This is hardly news, as ValueWalk readers had the outline already on June 8th 2012.
The gentlemen of the press do have a weird sense of what is news – they more or less concentrate on what has happened. To them King Ganute is still washing his feet at the seaside.
But now – finally – reality is catching up to the Telegraph. CEO of Bank of England Andrew Haldane:
Interestingly enough we for the first time get at ballpark figure as to how big is too big:
He added that the evidence pointed to the optimal size for a bank is under $100bn (£62bn). However, the “big banks are even bigger” than before the crisis, he noted. Barclays PLC (NYSE:BCS) (LON:BCS)’ balance sheet is £1.5 trillion, Royal Bank of Scotland Group plc (LON:RBS) (NYSE:RBS)’s £1.37 trillion, and Lloyds Banking Group PLC (ADR) (NYSE:LYG)’s £930bn.
Below is a list of banks which definitely are in for it:
I have droned on and on about Danske Bank A/S (CPH:DANSKE) (PINK:DNSKY) with a balance of 3-400 billion USD is definitely on the death list and Nordea in Denmark alone is 100 bio. USD.
Without the subsidy, “there is no longer evidence of economies of scale at bank sizes above $100bn. If anything, there is now evidence of dis-economies which rise with bank size, consistent with big banks becoming ‘too big to manage’,” he said.
“Subtracting this subsidy, removing the state crutch, would suggest a dramatically lower socially-optimal banking scale. Like King Kong and Godzilla, these giants would arguably then be physiological impossibilities … the weight transfer associated with a single step would have shattered their thigh bones.”
That is the first time I’ve seen the argument that precisely the very size of the bank is endangering its very existence. I’ve heard and forwarded the idea, that if we don’t break up banks we will not have state owned banks, but bank owned states. Andrew Haldane is much more specific in pointing out, that a bank – beyond a certain size doesn’t know what it is doing.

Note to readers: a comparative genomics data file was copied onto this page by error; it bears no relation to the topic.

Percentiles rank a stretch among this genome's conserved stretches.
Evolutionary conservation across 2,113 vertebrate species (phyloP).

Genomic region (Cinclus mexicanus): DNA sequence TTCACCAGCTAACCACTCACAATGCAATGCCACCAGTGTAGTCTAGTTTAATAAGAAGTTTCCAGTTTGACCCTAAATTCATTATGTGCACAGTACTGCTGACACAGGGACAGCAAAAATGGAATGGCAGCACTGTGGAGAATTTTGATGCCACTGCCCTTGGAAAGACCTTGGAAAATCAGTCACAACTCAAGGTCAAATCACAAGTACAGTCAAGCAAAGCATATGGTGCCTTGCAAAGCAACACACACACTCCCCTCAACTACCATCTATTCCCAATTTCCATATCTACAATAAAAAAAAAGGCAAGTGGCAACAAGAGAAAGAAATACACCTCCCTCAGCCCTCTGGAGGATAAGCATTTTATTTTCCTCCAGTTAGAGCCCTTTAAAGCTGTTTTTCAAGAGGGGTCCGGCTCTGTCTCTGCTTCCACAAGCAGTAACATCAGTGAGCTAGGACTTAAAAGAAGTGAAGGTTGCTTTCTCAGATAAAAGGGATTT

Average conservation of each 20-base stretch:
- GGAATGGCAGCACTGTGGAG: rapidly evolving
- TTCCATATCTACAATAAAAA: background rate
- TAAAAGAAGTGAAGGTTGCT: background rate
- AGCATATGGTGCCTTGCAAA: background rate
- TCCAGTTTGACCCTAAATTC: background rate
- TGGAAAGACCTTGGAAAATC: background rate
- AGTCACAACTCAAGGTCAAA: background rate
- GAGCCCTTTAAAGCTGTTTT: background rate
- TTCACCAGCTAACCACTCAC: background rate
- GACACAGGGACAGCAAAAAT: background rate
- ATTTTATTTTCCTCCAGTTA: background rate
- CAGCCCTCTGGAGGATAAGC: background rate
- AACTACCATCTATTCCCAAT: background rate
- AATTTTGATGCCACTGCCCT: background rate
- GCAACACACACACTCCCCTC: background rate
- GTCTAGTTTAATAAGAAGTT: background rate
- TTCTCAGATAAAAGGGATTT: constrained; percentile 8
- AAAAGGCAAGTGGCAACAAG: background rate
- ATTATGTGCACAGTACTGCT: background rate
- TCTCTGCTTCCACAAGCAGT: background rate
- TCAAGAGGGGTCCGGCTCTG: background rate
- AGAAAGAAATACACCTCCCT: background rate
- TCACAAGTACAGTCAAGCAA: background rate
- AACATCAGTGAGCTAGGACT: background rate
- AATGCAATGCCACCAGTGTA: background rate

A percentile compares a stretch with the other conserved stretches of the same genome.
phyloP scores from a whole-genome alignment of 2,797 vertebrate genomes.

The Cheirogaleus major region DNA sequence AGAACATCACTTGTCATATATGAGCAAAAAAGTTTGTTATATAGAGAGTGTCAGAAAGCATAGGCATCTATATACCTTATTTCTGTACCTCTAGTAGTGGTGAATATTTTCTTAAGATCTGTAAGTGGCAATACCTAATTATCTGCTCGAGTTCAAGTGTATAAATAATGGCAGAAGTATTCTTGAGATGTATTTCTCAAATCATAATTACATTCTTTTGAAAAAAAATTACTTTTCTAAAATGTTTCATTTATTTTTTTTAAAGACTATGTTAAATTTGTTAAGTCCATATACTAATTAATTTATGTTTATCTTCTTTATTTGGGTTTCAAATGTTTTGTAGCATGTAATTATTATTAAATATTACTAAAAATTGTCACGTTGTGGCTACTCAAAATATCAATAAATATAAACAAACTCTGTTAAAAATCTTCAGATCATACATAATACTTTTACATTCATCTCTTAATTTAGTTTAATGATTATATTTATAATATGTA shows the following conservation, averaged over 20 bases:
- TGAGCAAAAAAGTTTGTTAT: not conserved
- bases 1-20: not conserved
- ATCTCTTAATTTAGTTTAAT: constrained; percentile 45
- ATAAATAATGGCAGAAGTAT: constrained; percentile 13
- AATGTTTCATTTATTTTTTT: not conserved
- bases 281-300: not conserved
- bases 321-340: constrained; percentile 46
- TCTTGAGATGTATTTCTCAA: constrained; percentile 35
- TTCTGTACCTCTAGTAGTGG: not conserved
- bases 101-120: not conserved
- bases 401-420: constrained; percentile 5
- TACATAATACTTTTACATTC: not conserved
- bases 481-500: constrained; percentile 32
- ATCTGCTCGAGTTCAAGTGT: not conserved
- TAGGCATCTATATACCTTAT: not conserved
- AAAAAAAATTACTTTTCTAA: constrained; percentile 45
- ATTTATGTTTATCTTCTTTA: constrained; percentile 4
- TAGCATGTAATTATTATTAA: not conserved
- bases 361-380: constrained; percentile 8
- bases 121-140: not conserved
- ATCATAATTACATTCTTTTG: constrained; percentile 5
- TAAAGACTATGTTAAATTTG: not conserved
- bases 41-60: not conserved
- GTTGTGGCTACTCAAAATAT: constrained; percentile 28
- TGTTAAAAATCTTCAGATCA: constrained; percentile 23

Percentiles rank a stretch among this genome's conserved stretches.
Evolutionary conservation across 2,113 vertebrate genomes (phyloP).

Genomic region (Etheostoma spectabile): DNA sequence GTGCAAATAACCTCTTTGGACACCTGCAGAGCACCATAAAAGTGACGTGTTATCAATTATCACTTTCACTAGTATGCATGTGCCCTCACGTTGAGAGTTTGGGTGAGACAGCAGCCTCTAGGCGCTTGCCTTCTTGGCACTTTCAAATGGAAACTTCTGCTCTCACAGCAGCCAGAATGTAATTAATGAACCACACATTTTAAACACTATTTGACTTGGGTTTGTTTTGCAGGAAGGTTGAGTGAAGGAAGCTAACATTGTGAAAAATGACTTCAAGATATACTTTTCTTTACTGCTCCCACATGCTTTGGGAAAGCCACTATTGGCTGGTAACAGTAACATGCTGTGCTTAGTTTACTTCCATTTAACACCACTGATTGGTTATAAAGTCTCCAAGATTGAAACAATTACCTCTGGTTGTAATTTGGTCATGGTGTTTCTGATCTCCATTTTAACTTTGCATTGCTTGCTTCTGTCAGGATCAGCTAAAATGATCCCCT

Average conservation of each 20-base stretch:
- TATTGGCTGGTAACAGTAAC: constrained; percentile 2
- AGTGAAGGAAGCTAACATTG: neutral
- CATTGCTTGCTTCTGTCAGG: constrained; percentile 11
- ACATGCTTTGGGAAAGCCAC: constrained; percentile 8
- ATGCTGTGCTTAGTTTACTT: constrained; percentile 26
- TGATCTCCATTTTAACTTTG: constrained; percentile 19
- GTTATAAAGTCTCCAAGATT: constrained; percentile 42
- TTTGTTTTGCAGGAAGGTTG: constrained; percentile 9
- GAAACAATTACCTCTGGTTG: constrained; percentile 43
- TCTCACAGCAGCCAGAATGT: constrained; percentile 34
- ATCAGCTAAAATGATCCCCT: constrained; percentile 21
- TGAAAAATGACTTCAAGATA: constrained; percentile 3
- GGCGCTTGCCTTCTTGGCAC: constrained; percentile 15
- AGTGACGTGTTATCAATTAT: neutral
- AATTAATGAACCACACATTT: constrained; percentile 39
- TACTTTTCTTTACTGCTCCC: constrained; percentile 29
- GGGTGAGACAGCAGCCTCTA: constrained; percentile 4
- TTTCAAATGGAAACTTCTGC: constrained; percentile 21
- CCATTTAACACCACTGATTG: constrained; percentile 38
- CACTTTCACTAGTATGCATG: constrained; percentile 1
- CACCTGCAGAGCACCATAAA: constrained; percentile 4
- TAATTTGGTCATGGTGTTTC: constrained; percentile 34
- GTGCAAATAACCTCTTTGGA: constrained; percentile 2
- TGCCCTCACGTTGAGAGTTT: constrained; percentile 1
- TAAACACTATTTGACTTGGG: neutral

He has a definite point: When Lehman Brothers collapsed Danske Bank A/S (CPH:DANSKE) (PINK:DNSKY) was at first relaxed, as they had insured against that possibility – the only problem was that the losses had such size that the insurer went bankrupt.
There is a lesson in that: Up to now the American banks have been bailed out with QE; but somewhere along the line that must stop, as banks run at a loss – not even considering the losses on bad debt. When sovereign bonds carry no interest – and that state money transfusion stops – there is very few to lend money at an interest rate that eventually carry a profit: All the risky loans where good management could earn a profit to the bank are already in distress and are as such not paying any interest.
How are they going about it?
Well there appears to be more way – depending on each country.
To address properly the “too-big-to-fail” problem, he said regulators should consider doubling banks’ loss-absorbing capital buffers to around 20pc, “placing limits on bank size”, or imposing a “full separation of investment and commercial banking” rather than a ring-fence.
There is no way that amount of capital can be raised. We could dispel the ever flourishing fear and often conjured fear of a Chinese take over. China indubitably has the money, but I have the hunch that they might lose the inclination – once they discover the vast losses stored away on obscure accounts – which they might be told in every confidence. Besides, China has banking problems of own their own brands.
The idea of raising new capital is definitely copied from Basel III, but other countries have different problems.
To return to the “shire”, Denmark, where all the banks have a total balance amounting to – let’s be generous – ½ trillion USD there is in addition to that an almost similar balance in real estate mortgages (maybe 1/3 trillion USD). It appears that the mortgage banking industry is the highest priority for the CB, the government and the opposition. Though what the government thinks is shrouded in internal infighting – but minister for Economics, Margrethe Vestager has stated that real estate prices “have stabilised” (keeping a solemn face without bursting into tears). This would indicate the order of priority also because the new banking minister is a new Socialist Left schoolteacher which was subject to a full two day intensive instruction in the government’s policies – she does not have a clue.